Archive for the ‘Design’ Category

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MIT Finger Device Reads to the Blind in Real Time

July 14, 2014

“Scientists at the Massachusetts Institute of Technology are developing an audio reading device to be worn on the index finger of people whose vision is impaired, giving them affordable and immediate access to printed words.

The so-called FingerReader, a prototype produced by a 3-D printer, fits like a ring on the user’s finger, equipped with a small camera that scans text. A synthesized voice reads words aloud, quickly translating books, restaurant menus and other needed materials for daily living, especially away from home or office.”

Read full article at Boston.com

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The Drone Survival Guide

July 14, 2014

Our ancestors could spot natural predators from far by their silhouettes. Are we equally aware of the predators in the present-day? Drones are remote-controlled planes that can be used for anything from surveillance and deadly force, to rescue operations and scientific research. Most drones are used today by military powers for remote-controlled surveillance and attack, and their numbers are growing. The Federal Aviation Administration (FAA) predicted in 2012 that within 20 years there could be as many as 30.000 drones flying over U.S. Soil alone. As robotic birds will become commonplace in the near future, we should be prepared to identify them. This survival guide is an attempt to familiarize ourselves and future generations, with a changing technological environment.

This document contains the silhouettes of the most common drone species used today and in the near future. Each indicating nationality and whether they are used for surveillance only or for deadly force. All drones are drawn in scale for size indication. From the smallest consumer drones measuring less than 1 meter, up to the Global Hawk measuring 39,9 meter in length.

Concept and design by Ruben Pater.

The Drone Survival Guide

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The Paper Birds of Diana Beltran Herrera

July 14, 2014

See +++ HERE
www.dianabeltranherrera.com

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A new industry born from the disaster — LED indoor farming

July 14, 2014

Humans have spent the last 10,000 years mastering agriculture. But a freak summer storm or bad drought can still mar many a well-planted harvest. Not anymore, says Japanese plant physiologist Shigeharu Shimamura, who has moved industrial-scale farming under the roof.

Working in Miyagi Prefecture in eastern Japan, which was badly hit by powerful earthquake and tsunamis in 2011, Shimamura turned a former Sony Corporation semiconductor factory into the world’s largest indoor farm illuminated by LEDs. The special LED fixtures were developed by GE and emit light at wavelengths optimal for plant growth.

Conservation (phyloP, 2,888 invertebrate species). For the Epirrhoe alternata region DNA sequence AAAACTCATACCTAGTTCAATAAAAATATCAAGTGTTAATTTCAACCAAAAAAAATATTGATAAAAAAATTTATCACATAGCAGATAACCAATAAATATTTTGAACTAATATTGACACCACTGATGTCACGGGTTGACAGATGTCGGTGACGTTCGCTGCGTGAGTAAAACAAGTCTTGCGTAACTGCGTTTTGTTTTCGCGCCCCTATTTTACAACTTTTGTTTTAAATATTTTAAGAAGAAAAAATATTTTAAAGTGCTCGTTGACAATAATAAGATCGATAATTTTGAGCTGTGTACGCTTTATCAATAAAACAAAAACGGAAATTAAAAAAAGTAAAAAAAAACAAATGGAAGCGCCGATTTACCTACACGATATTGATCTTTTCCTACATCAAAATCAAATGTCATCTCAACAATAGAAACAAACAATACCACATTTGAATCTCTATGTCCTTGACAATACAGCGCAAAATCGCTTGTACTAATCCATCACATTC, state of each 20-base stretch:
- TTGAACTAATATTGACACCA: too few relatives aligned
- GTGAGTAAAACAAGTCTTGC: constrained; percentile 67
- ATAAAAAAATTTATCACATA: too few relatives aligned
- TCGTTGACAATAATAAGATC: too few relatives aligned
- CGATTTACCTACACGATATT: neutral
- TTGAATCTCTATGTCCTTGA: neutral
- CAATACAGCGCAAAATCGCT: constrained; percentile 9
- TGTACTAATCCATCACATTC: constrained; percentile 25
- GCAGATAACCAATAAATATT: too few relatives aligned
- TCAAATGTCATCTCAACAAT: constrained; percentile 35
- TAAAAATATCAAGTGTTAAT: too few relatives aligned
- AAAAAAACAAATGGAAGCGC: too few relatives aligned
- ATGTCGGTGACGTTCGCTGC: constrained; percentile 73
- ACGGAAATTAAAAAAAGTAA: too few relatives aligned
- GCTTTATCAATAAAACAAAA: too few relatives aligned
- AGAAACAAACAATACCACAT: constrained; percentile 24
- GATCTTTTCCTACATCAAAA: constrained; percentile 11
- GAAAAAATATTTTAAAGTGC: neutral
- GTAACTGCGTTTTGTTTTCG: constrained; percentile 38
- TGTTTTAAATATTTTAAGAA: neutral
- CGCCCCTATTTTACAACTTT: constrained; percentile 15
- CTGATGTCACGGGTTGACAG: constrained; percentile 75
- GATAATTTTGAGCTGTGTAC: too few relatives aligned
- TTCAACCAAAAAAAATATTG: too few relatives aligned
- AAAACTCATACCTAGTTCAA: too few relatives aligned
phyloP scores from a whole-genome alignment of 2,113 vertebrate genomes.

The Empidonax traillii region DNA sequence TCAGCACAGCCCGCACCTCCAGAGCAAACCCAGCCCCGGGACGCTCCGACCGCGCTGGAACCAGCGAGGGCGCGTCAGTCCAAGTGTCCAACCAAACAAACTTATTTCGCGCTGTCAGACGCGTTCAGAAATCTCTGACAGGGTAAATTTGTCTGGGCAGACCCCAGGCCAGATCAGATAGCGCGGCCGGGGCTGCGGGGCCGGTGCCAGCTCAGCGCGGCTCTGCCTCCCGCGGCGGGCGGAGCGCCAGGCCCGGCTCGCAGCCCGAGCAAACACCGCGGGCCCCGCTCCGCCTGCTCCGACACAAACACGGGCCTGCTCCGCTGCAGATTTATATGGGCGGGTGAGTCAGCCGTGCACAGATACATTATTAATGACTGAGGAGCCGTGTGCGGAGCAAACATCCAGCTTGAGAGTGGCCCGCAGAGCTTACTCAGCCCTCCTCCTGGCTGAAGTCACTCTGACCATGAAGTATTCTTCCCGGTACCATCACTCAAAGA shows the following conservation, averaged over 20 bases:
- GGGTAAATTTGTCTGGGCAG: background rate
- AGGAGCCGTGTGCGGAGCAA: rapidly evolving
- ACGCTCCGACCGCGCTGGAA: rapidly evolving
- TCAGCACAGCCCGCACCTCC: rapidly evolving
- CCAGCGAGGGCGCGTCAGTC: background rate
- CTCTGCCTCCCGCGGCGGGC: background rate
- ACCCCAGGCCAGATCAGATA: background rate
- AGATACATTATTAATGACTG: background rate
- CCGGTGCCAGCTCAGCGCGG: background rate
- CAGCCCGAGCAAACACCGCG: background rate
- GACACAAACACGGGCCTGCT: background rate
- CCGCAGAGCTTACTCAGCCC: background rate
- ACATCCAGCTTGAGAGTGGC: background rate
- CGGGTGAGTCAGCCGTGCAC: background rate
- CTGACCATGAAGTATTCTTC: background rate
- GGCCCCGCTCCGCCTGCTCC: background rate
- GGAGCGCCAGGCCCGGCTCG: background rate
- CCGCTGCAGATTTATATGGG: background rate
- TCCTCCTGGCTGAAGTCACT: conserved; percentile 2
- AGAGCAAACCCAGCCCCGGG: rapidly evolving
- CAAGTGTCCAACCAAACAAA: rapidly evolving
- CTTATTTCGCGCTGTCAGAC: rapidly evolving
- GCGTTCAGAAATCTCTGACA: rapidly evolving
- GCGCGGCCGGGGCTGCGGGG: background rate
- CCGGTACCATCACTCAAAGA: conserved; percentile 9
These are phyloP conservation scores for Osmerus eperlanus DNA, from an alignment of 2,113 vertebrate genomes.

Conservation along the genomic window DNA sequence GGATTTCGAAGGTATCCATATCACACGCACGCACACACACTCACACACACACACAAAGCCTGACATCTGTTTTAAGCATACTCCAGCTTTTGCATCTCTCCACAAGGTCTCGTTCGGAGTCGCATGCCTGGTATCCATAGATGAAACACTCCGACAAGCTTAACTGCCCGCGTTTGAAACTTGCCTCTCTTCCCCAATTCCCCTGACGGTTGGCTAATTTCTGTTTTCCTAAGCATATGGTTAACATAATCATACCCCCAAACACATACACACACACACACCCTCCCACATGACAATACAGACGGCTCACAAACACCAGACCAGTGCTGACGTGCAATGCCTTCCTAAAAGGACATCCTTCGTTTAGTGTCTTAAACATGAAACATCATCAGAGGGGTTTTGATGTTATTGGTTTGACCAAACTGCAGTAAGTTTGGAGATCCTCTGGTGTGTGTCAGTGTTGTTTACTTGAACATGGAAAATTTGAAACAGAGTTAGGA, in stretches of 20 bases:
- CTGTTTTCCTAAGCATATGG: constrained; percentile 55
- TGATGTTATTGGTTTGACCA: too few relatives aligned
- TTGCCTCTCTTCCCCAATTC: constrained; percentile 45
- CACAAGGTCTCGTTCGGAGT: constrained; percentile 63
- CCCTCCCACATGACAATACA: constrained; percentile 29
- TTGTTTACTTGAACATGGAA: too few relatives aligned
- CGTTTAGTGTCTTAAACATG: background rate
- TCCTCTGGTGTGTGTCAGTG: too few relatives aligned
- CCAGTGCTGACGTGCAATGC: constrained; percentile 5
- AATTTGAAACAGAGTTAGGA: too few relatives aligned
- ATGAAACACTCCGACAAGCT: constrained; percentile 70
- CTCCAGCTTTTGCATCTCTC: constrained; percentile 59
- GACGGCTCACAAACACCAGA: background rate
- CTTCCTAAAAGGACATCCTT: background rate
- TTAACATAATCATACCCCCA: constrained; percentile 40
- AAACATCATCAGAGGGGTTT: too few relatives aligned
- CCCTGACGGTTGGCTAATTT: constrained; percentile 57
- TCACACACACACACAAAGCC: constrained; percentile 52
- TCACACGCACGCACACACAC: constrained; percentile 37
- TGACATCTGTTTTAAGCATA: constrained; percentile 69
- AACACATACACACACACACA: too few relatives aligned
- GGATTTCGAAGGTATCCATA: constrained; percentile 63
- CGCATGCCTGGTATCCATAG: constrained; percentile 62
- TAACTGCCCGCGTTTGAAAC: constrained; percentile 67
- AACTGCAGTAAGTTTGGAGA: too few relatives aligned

The farm is nearly half the size of a football field (25,000 square feet). It opened on July and it is already producing 10,000 heads of lettuce per day. “I knew how to grow good vegetables biologically and I wanted to integrate that knowledge with hardware to make things happen,” Shimamura says.

Read full article at GE

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The Olfactory Future: Share the Smell of a Delicious Meal or a Hideous Flatulence Remotely and in Real-Time

June 21, 2014

Could you send olfactory messages in the future? Could you capture the scent of a delicious meal or something unpleasant and share it? Probably soon but for now, we are beginning to hear (or smell) about devices able to diffuse over 300,000 unique aromas. Among some of these devices entering the market and our consciousness, there are the apparently real, like the oPhone; and the hoaxy, like the Google Nose. Designer Lloyd Alberts has created an speculative product based on the Google Nose. It is called the Sniffer and it is featured in Next Nature.

“There is a landfill somewhere filled with all the products that have miserably failed in their quest to deliver a high quality aromatic communication experience (Smell-O-Vision, Odorama, iSmell, etc).” Lets take a smell at the Ophone. Developed by the inventor and Harvard professor David Edwards and his ex-student developer Rachel Field. According to their Indiegogo writeup:

What is the oPhone?

The oPhone is a revolutionary device that, in combination with our free iPhone app “oSnap”, allows you to send and receive electronic aroma messages. Think of it as a kind of telephone for aromas. With the oPhone, you can now bring complex scent texting into your mobile messaging life, and share sensory experience with anyone, anywhere.